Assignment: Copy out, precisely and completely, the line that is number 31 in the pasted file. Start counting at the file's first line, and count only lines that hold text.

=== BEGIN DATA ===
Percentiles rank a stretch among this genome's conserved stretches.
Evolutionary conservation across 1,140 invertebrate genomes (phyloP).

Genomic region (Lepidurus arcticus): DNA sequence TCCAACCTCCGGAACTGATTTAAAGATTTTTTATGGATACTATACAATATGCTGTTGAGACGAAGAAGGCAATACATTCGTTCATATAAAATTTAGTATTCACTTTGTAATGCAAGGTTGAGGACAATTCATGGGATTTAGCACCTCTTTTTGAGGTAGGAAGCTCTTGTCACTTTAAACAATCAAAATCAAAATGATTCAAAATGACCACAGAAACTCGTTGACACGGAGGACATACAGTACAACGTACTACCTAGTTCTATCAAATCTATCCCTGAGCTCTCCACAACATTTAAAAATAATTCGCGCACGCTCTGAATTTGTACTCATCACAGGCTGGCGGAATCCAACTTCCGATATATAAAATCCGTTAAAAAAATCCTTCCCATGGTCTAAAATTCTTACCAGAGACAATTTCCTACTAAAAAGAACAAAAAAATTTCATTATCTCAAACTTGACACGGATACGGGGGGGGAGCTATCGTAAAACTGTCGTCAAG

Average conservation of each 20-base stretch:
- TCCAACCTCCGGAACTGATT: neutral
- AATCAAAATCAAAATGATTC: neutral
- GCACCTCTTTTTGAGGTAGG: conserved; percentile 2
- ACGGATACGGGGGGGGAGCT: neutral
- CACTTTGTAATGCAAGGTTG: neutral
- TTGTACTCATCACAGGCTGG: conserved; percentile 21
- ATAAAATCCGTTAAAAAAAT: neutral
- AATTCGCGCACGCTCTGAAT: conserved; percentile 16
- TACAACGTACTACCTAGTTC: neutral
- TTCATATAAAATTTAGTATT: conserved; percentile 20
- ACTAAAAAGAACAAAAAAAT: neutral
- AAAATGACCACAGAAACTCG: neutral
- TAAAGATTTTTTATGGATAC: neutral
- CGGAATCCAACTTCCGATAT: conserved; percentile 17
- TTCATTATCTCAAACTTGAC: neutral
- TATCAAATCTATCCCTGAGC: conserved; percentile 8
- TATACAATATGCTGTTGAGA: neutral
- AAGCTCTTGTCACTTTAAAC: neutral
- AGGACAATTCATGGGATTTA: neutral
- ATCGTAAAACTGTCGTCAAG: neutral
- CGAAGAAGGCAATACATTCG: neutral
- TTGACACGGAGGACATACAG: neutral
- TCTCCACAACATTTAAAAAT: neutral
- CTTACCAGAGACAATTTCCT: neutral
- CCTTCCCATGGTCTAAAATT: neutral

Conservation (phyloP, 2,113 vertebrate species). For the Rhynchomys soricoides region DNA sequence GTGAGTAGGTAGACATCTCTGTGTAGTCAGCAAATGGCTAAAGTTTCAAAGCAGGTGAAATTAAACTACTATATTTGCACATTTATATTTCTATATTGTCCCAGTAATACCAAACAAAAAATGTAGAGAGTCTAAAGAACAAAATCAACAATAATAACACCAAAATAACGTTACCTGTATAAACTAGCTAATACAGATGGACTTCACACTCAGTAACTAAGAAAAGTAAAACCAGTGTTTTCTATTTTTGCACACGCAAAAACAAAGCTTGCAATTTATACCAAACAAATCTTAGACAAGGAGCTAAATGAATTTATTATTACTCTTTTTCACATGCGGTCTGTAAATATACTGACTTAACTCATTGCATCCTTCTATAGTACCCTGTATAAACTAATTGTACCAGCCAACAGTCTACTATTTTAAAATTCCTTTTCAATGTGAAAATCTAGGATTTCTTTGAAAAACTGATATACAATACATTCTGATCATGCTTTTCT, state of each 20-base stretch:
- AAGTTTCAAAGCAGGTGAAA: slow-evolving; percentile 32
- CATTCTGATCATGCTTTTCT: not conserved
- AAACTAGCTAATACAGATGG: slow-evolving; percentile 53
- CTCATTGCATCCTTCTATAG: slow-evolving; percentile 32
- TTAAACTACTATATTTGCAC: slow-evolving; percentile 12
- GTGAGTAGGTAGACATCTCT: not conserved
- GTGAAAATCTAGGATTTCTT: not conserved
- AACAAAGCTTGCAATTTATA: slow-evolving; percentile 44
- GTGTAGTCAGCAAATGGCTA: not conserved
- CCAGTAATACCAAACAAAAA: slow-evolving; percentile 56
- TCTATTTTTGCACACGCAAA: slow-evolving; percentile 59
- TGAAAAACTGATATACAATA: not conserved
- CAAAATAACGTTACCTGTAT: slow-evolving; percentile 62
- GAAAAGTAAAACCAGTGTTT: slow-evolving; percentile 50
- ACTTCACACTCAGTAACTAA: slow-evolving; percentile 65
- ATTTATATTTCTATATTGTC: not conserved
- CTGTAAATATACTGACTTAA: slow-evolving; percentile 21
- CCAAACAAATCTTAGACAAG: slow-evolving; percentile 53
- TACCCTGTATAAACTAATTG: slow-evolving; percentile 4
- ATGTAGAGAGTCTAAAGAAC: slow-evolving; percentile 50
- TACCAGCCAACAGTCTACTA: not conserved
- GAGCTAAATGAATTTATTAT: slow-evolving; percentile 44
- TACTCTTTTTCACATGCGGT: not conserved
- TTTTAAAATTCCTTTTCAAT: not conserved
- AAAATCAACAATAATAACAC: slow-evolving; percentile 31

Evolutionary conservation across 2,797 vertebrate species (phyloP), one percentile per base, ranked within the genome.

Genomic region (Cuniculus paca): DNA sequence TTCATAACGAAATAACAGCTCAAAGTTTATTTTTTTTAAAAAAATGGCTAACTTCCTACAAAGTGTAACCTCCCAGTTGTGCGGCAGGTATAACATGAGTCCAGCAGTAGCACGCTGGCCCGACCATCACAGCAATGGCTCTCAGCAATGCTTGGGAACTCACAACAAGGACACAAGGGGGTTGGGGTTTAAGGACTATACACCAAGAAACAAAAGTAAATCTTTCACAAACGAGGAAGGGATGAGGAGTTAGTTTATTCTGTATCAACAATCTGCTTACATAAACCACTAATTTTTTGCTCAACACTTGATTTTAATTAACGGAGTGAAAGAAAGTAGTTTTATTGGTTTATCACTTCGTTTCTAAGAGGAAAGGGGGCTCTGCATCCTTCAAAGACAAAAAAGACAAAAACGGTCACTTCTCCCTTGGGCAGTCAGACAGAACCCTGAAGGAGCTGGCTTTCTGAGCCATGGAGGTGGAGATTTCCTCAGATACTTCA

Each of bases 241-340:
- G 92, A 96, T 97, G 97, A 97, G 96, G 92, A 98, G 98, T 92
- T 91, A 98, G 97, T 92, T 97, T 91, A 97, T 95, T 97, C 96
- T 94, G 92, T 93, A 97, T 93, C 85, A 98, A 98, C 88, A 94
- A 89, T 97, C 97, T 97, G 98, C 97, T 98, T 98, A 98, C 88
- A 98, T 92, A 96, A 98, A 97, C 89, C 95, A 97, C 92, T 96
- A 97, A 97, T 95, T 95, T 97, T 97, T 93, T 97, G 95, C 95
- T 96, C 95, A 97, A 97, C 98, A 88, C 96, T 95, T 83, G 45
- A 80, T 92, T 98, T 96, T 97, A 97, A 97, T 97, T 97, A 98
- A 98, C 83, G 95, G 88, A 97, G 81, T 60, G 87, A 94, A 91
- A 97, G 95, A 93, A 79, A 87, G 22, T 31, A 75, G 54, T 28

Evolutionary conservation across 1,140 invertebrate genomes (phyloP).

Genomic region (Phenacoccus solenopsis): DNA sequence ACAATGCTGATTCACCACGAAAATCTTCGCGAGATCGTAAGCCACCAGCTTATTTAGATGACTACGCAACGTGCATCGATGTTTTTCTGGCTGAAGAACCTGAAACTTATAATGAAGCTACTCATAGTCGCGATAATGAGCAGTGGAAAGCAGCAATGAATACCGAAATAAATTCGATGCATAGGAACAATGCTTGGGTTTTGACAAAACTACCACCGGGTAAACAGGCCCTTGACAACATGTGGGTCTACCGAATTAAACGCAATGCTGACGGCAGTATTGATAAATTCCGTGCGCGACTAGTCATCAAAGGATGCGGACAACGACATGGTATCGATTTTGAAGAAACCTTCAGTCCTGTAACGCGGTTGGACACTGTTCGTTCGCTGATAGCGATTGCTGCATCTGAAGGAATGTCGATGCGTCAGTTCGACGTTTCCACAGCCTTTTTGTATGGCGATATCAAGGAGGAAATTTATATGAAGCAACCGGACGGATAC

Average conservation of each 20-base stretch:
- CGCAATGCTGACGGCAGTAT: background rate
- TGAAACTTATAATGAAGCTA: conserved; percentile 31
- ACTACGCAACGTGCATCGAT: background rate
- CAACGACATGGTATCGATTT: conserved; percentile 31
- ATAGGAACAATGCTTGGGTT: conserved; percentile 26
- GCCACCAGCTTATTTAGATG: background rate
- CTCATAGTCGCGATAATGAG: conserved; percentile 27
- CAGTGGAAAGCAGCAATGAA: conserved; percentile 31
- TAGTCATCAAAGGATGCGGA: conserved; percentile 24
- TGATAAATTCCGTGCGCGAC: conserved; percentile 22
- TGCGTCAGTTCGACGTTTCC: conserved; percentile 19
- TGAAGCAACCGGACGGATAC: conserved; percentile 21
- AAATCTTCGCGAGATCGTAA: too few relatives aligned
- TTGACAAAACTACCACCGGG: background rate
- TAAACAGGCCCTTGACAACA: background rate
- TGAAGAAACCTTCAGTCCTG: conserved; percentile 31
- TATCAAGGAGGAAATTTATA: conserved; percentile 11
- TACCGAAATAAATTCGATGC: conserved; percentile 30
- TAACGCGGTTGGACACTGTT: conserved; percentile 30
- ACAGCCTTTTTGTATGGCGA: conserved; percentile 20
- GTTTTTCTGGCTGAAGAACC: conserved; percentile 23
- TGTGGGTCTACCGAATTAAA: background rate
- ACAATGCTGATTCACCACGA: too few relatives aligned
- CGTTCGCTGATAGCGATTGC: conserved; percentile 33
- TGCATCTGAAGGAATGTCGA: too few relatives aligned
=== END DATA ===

- AAGTTTCAAAGCAGGTGAAA: slow-evolving; percentile 32